I ended up having to reach down and physically handle the blockage. I have no idea what that was, but I'm fairly certain that things like that aren't supposed to exist on this earth. If that experience wasn't tempered by the thrill of victory, I'd be crying.

    Thank you all so much for the advice! I'm still flushing the drain with vinegar and baking soda to minimize any risk of smell.
    • Winner x 4
    • Witnessed x 3
  9. LadyNighteyes

    LadyNighteyes Wicked Witch of the Radiant Historia Fandom

    Congratulations on defeating the Lovecraftian horror living in your garbage disposal!
    • Agree x 4
    • Like x 2
  10. vuatson

    vuatson [delurks]

    Winner and also witnessed. Every time I have to do something like that at work I feel like the first five minutes of a Supernatural episode :P
    • Agree x 5
  11. chthonicfatigue

    chthonicfatigue Bitten by a radioactive trickster god

    I don't know if they're available where you are, but I drop an enzyme stick down my sink every four weeks, which eats the worst of the gunk.

    The food prep sink at work used to get clogged with bits of blood and guts, fish scales, squid tentacles and slime, just generally all the nastiest bits of cleaning animal products for customers. Sometimes it's easier to just remove the trap from underneath and clean it that way.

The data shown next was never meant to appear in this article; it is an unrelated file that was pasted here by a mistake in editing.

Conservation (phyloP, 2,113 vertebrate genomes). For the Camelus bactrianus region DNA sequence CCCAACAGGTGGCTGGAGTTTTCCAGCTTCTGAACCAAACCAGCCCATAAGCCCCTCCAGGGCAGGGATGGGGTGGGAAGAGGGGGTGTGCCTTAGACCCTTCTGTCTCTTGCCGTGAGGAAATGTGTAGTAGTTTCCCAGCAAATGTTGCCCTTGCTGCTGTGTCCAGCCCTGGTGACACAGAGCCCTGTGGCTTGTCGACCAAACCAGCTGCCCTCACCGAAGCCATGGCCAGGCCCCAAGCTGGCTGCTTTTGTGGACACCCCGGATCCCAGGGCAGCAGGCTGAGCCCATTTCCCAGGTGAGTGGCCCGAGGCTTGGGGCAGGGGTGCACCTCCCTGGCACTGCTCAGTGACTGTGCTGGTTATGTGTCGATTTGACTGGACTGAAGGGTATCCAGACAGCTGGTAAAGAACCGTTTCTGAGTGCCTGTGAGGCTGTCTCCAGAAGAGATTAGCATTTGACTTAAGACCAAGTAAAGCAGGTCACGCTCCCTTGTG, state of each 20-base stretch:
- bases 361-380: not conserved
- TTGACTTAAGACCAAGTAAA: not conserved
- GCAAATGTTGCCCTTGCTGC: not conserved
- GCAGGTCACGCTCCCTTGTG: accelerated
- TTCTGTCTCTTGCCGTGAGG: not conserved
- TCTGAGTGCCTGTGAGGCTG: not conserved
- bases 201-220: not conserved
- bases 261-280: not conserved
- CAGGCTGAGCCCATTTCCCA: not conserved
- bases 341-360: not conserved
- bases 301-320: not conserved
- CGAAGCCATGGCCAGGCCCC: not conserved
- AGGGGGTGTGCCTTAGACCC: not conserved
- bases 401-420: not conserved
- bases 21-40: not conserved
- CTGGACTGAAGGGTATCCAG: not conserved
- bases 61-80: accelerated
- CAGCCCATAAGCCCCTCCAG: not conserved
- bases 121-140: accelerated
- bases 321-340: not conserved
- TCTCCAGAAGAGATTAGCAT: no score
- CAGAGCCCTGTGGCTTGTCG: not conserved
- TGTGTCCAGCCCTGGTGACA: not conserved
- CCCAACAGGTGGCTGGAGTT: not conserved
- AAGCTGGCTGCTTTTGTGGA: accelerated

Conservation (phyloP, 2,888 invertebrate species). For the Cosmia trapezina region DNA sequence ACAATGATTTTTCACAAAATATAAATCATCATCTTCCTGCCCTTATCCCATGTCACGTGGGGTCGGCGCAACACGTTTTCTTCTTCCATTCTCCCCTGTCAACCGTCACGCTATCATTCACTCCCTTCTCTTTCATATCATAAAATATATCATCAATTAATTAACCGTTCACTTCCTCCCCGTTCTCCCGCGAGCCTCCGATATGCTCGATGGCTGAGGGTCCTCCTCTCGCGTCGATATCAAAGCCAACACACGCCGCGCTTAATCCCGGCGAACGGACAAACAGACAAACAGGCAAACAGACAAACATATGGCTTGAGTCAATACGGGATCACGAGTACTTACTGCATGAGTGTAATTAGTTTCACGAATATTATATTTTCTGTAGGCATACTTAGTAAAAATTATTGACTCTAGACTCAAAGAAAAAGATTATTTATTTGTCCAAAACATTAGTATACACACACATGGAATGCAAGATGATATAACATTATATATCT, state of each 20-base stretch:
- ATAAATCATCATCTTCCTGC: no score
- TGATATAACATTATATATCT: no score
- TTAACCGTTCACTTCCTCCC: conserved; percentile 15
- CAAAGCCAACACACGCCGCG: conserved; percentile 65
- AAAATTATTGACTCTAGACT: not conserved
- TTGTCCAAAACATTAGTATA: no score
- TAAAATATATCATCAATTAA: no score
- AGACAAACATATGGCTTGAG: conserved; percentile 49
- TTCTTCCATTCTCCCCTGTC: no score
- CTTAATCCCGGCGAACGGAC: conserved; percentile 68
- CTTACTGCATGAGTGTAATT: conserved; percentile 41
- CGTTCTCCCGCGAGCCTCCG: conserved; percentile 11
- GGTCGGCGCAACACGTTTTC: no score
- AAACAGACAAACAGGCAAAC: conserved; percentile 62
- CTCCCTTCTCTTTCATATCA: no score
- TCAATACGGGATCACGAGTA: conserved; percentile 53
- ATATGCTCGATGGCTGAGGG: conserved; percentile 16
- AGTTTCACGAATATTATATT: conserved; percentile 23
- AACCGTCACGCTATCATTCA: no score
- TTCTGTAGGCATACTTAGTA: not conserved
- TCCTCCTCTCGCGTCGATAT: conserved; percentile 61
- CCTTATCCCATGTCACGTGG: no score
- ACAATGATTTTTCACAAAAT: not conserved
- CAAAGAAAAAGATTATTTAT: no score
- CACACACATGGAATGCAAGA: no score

• Witnessed x 2
  12. palindromordnilap

    palindromordnilap Well-Known Member

    So, there's a weird smell in my bathroom. There's no ventilation basically at all, and the shower has no enclosure so water just gets everywhere, so it's not really unexpected.
    The thing is, I cleaned my entire studio apartment from top to bottom a week or so ago, and the smell is still there. It comes back every time the floor gets wet, so I suspect it's some bacterial or mold thing. I just... Have no idea how to get rid of it, and how to prevent it from coming back? (I could buy a dehumidifier, or the material to make one myself, but I'll get yelled at by my parents for wasting my money on useless impulse purchases)
    • Witnessed x 2
  13. Verily

    Verily surprised Xue Yang peddler

    Uhhh, I hope that when the damp begins staining the ceiling of the room directly beneath, your parents have the basic decency to realize what fools they’ve been.

    Is there literally any way to put up an adjustable curtain rod, or a circular affair that could hang from the bathroom ceiling over the tub?